350th Anniversary of the Book of Common Prayer

In 1660 the monarchy was restored in England, ending the decade or so rule under Cromwell’s ‘commonwealth’.  That decade witnessed the rise of Puritan and Presbyterian influence.   But in 1662 the Act of Uniformity was passed and accompanied by the Book of Common Prayer in that year.

This meant a reintroduction of the uniform use in churches of services that originated with Archbishop Cranmer’s 1552 services.  The 1662 services made only slight changes to the century old 1552 Prayer Book.

However, many ‘non-conforming’ clergy were not conscientiously able to fall in with the Book of Common Prayer and about a thousand were forced out of the Church of England.

Thus 1662 was a momentous year in Christian England.  It represented the beginning of the subsequent division between the Church of England and other churches.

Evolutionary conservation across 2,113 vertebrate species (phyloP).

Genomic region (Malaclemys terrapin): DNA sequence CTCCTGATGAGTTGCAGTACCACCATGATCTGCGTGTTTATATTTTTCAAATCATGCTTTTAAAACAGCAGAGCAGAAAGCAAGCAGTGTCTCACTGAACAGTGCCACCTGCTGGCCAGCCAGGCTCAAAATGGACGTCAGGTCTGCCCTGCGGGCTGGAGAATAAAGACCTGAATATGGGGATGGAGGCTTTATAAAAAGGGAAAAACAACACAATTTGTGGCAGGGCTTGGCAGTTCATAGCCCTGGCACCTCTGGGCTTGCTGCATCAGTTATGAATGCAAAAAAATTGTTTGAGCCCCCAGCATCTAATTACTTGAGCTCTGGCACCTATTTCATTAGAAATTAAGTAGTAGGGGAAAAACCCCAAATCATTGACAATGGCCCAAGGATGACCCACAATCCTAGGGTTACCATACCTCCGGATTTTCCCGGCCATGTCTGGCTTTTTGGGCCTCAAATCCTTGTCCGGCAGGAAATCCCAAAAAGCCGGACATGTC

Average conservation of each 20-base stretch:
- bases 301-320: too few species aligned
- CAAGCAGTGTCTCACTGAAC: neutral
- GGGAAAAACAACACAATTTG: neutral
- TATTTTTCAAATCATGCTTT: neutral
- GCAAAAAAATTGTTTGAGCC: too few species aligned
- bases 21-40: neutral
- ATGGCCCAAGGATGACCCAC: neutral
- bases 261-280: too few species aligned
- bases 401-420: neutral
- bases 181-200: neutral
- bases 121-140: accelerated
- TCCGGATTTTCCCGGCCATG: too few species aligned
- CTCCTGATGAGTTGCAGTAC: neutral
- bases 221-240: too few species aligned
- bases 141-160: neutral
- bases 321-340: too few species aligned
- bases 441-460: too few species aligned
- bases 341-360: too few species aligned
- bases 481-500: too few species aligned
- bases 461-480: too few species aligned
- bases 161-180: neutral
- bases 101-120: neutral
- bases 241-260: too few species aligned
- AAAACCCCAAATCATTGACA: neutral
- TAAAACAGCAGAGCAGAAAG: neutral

The three-legged Stool

1662 gave us a three-legged stool – the BCP, the Ordinal and the 39 articles of Religion.

The BCP was the public face of Christianity with liturgies for Sunday and liturgies for the ‘occasions’ of life – birth, marriage, death.

The Ordinal set out the beliefs and practices to be followed by Bishops, priests and Deacons.

The 39 Articles of Religion specified the doctrines of the church.

Three Realities

First:            The BCP expresses a faith that is ‘catholic’.

This word means ‘whole’ or ‘complete’.  A complete account of Christian truth, based on the canonical scriptures.

In the early centuries ‘catholic’ defined those committed to the great creeds: - belief about the incarnation of the Son of God, his bodily resurrection and his revelation of the divine trinity.